Cairo

After an eleven hour journey, most of which I slept through, we arrived in Cairo at 6am and only had 17 hours before our next flight to Dar Es Salaam. We were picked up from the airport by our driver and Egyptologist, Muhammad 1 and Muhammad 2, and were ready to set out and see the city. The first thing we learned was that 1/3 of the men in Egypt are named Muhammad after the Prophet, talk about a popular name! Our first stop was to Bab al Futuh, a gate in the walls that protected the Old City. The gate was finished in 1087 and behind it was a slow, peaceful city that was just beginning to wake up and start a new day. IMG_1641In the Old City we visited Al-Hakim Mosque; Al-Hakim is the sixth Fatimid caliph and the first Imam born in Egypt. IMG_1625The Old City was so beautiful and each building had so much character and history behind it. We passed dozens of Mosques, children on their way to school, storeowners opening their shops and bakers filling their shelves with fresh treats for the day. We passed through Khan el-Khalili, a bazaar district that would later be crowded with tourists and locals, and made our way out to a large square. We sat down for a quick cup of coffee on El Mo’ez Street and Muhammad left to get us sandwiches for breakfast. He came back with falafel, red bean and hummus in a pita and it was divine. I never usually enjoy falafel but this was the real stuff! IMG_1661 IMG_1663After our coffee we made our way over to the Egyptian Museum. The Egyptian Museum holds 120,000 ancient Egyptian antiques including the tomb where King Tutankhaten was buried and all of the jewels, furniture, and personal items he was buried with. We were also able to see beautiful sculptures, jewelry and a bunch of mummies! Muhammed 1 taught us about how to distinguish if the statue was of a Pharaoh, a King, a Peasant, the living or the dead; it was very educational! IMG_1676We moved from statue to statue observing the different false beards, head dresses, clothing, coloring and eye make-up. After we got a brief overview of history for the past couple of centuries, it was finally time to see some pyramids! Our first pyramid site was to Saqqara to visit the Pyramid of King TiTi, the step pyramid of Kind Djoser and the Mastaba of Kagemni. We were able to go under the Pyramid of King Titi; we had time to admire the hieroglyphics and even lay in the sarcophagus!IMG_1712IMG_1719IMG_1730IMG_1734IMG_1738IMG_1742IMG_1773 IMG_1785IMG_1796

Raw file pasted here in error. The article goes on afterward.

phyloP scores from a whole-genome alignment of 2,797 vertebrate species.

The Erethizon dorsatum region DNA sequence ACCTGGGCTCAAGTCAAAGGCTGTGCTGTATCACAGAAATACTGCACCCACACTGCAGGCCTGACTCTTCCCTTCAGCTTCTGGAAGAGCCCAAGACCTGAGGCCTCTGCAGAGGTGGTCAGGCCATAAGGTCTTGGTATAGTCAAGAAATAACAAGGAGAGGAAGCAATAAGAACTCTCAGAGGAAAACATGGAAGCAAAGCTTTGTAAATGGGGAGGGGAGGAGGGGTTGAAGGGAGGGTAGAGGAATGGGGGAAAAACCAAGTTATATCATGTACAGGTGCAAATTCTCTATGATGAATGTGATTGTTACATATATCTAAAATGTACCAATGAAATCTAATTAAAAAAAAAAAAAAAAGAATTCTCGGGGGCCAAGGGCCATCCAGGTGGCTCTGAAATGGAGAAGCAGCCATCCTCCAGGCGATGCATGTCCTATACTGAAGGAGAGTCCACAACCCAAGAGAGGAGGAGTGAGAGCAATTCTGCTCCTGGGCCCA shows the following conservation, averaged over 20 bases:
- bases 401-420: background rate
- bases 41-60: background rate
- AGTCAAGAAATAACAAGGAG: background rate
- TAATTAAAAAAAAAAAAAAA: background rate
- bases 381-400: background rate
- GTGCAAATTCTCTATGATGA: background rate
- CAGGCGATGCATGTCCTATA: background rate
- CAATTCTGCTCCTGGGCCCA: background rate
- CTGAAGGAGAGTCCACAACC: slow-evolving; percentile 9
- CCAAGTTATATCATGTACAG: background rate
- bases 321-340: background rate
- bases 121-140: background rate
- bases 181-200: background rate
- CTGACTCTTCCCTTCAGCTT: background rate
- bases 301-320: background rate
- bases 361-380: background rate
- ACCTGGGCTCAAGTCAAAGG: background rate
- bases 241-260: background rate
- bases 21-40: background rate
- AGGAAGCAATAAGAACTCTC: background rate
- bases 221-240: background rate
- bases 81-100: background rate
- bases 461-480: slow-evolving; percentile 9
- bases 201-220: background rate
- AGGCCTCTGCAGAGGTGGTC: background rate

photo (3)After a leisurely Egyptian meal we made our way to the Pyramids of Giza. The Great Pyramid was our first visit of the three and is the oldest of the Seven Wonders of the Ancient World. We were able to climb up to the eleventh level but were prohibited from going any further. A couple of years ago a man climbed to the top and could not get down so a helicopter had to lift him from the top; ever since no one is able to go up. We were even able to ride a camel around the pyramid! We then walked over to the Panorama lookout point and were able to see the pyramids and back of the Sphinx in the distance.??????????????????????????????? IMG_1820 IMG_1828 IMG_1842 IMG_1845 IMG_1885 IMG_1895 IMG_1915

The day was just about winding down and we made two final stops to a papyrus paper shop and a perfumery. The employees taught us about cutting the papyrus, soaking it and interweaving the pieces before letting them dry to make very sturdy paper. At the perfumery we watched as they blew the glass for the perfume containers and then learned about fragrance extraction from different plants and flowers that designer brands use in their products.

Our final goodbye to Egypt was said as we sailed on a felucca down the Nile. After the scorching day, the cool night breeze was very relaxing and Katie and I were very excited with all we were able to see in Cairo over our 17 hour layover.

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